Home News New Cyber Campaign “Armor Piercer” Targets Indian Government Officials

New Cyber Campaign “Armor Piercer” Targets Indian Government Officials

Armor Piercer is targeting employees in the government and defense sector in India with two Remote Access Trojans - NetwireRAT and WarzoneRAT. The campaign was found to be distributing malicious documents to deploy malware payloads.

SHARE
Armor Piercer
Read Aloud

Cyberattacks and malicious campaigns are becoming rampant, with new cybercriminal operations being reported more often in the security landscape. Recently, security experts from Cisco Talos uncovered a cyber espionage campaign, tracked as Armor Piercer, targeting employees in the government and defense sector in India with two Remote Access Trojans – NetwireRAT (also known as NetwireRC) and WarzoneRAT (also known as Ave Maria). The campaign was found to be distributing malicious documents to deploy RATs and access confidential data.

NetwireRAT and WarzoneRAT are packed with a variety of capabilities, including:

  • Stealing credentials from browsers
  • Execute arbitrary commands
  • Gather system information
  • File management operations such as write, read, copy, delete files, etc.
  • Enumerate, terminate processes
  • Keylogging
  • Remote desktop
  • Webcam capture
  • Credential stealing from browsers and email clients
  • Reverse shells

Armor Piercer’s Phishing Campaign

Active since 2020, the campaign leverages operational documents related to Kavach as phishing lures to trick employees. Kavach is a two-factor authentication (2FA) app operated by India’s National Informatics Centre (NIC), used by government personnel in various departments to access their emails. Armor Piercer was also found using compromised websites and fake domains to host their malware payloads. It also used multiple phishing techniques to obfuscate itself and evade security detections.

Armor Piercer Attack Vector

Armor Piercer operators delivered their malware payloads via various phishing lures to the targeted employees posed as security advisories or guides in the form of malicious Microsoft Office documents (maldocs) and archives (RARs, ZIPs). Once a victim downloads the maldoc, it automatically downloads a loader responsible for deploying the final RAT payload on the targeted endpoint.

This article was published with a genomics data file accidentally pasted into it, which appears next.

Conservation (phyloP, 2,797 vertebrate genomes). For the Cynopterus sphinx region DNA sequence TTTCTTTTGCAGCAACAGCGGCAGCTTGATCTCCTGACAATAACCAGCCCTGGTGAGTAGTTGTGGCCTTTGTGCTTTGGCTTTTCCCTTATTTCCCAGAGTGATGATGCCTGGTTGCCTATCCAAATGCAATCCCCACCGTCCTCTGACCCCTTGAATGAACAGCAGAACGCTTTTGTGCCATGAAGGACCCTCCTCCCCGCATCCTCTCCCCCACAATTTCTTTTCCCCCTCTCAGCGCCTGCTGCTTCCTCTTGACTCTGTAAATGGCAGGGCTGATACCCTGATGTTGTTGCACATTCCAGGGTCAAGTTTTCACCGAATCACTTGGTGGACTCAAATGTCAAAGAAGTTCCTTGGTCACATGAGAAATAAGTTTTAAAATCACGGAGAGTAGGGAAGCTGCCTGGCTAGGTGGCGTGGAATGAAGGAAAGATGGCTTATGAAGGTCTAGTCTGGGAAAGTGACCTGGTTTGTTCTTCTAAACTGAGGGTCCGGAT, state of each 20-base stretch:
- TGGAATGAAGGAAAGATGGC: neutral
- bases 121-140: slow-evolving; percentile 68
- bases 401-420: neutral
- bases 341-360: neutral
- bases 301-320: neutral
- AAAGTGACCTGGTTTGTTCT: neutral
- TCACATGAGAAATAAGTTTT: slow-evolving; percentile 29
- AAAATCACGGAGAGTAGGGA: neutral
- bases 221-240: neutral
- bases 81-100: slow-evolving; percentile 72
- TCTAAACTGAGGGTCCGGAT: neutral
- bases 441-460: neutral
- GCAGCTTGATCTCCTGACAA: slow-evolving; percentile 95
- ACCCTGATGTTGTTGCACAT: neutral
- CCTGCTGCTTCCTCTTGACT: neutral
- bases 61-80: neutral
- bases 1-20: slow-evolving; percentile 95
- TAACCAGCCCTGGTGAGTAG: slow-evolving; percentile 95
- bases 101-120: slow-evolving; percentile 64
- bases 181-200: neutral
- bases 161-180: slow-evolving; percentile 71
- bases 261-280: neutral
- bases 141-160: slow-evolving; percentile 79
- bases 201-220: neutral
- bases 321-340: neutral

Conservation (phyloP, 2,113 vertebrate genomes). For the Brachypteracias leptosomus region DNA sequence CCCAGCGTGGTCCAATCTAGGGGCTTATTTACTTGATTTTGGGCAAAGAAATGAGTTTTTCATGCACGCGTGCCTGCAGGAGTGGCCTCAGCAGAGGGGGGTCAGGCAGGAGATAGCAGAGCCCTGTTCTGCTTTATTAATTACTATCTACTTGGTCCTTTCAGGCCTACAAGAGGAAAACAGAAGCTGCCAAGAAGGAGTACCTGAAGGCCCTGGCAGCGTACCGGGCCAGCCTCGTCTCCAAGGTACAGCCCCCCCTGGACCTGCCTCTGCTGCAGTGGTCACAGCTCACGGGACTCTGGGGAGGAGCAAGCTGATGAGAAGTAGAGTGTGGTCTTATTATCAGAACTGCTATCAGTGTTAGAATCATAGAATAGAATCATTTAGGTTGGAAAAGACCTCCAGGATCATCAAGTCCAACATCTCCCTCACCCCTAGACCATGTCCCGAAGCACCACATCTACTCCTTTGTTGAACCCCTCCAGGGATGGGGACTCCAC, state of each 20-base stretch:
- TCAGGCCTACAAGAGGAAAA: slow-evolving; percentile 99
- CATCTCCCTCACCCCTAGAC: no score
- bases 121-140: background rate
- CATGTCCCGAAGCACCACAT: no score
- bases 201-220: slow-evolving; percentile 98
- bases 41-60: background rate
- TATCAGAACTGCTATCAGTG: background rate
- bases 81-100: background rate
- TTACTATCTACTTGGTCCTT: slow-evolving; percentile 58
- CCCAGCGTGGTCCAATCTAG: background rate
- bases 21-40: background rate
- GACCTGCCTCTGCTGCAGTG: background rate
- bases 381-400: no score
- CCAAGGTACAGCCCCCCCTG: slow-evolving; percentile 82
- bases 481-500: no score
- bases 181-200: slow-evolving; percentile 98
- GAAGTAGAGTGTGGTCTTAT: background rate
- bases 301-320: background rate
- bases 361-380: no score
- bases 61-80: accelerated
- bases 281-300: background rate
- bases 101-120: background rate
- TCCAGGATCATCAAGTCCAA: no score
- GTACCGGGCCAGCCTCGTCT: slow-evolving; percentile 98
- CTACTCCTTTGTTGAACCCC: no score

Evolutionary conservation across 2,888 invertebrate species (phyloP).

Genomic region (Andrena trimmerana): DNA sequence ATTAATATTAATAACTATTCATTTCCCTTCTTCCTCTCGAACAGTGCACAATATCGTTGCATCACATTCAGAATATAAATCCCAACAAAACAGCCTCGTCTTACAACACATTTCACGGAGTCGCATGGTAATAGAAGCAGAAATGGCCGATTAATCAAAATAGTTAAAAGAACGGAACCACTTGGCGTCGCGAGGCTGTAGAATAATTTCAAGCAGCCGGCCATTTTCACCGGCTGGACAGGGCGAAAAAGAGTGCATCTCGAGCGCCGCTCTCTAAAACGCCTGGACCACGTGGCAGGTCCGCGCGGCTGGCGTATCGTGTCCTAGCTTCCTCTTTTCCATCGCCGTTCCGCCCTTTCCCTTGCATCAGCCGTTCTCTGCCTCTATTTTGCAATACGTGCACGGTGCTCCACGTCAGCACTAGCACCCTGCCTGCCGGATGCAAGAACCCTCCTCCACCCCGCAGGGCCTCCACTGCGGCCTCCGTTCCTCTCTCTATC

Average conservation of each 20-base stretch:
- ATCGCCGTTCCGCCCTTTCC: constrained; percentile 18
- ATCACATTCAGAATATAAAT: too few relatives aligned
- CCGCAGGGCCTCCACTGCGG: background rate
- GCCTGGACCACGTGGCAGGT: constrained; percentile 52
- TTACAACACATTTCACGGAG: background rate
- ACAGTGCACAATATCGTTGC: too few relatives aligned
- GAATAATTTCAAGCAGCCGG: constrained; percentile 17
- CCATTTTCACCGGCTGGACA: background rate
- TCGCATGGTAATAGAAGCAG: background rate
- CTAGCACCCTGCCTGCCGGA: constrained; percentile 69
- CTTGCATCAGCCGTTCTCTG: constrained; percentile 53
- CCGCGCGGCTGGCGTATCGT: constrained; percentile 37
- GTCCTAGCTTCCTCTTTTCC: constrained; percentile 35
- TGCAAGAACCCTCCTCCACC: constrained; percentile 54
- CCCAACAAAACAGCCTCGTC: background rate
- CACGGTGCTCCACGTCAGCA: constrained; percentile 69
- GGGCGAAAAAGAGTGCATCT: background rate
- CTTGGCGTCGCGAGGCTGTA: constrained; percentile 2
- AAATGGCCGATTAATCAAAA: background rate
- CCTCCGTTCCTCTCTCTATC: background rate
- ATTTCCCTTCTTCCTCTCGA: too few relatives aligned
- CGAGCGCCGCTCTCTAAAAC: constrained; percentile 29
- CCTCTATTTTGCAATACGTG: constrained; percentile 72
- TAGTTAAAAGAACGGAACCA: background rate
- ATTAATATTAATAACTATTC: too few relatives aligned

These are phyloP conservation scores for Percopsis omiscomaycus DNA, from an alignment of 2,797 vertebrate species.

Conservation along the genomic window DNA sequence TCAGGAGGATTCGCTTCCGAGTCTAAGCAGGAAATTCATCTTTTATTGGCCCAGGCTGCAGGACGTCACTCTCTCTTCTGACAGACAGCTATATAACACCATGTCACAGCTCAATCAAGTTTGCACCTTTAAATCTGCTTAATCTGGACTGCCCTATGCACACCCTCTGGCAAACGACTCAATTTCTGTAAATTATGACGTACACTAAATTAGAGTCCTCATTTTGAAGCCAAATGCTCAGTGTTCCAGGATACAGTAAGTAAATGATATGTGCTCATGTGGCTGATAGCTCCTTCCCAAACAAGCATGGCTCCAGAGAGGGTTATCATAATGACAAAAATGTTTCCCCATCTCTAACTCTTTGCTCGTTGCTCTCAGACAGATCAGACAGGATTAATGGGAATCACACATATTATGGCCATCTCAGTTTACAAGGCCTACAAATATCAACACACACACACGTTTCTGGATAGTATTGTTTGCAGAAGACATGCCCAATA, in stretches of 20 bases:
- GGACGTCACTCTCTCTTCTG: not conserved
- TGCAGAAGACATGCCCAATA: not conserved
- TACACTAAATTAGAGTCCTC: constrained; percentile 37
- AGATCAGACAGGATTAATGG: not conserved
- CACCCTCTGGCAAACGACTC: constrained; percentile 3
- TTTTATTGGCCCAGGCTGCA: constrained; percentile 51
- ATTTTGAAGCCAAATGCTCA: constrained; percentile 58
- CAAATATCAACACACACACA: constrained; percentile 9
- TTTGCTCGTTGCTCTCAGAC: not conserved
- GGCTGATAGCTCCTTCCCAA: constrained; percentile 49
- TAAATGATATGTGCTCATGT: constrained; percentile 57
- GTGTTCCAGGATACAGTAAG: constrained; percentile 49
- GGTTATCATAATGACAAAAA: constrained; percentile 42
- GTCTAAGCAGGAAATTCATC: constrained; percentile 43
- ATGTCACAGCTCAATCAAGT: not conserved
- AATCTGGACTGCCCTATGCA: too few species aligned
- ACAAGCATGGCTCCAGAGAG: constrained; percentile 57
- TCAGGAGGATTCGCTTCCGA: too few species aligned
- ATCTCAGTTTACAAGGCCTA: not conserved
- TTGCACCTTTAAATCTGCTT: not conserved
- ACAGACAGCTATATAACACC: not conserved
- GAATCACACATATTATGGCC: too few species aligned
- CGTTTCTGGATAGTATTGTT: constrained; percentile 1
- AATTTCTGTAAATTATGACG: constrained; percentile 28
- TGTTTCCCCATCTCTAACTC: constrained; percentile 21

“Apart from artifacts involved in the infection chains, we’ve also discovered the use of server-side scripts to carry out operational tasks such as sending out malicious emails and maintaining a presence on compromised sites via web shells. This provides additional insight into the attacker’s operational TTPs. Some of these lures and tactics utilized by the attackers bear a strong resemblance to the Transparent Tribe and SideCopy APT groups, including the use of compromised websites and fake domains,” the researchers said.

Commenting on the Armor Piercer cyber operation, Vishak Raman, Director, Security Business, Cisco India and SAARC, said, “Operation Armor Piercer is a grim reminder of the vulnerabilities still existing in our cybersecurity posture. To ensure end-to-end security of India’s most precious assets and information, government and defense agencies must implement a layered defense strategy that enables comprehensive visibility and coverage across all endpoints, accelerates response by leveraging automation and orchestration to enrich data, and reduces massive data sets into actionable insights through AI/ML and data analytics. Essentially, security must not be bolted on, rather built into every system and process to ensure infallible protection of people and assets.”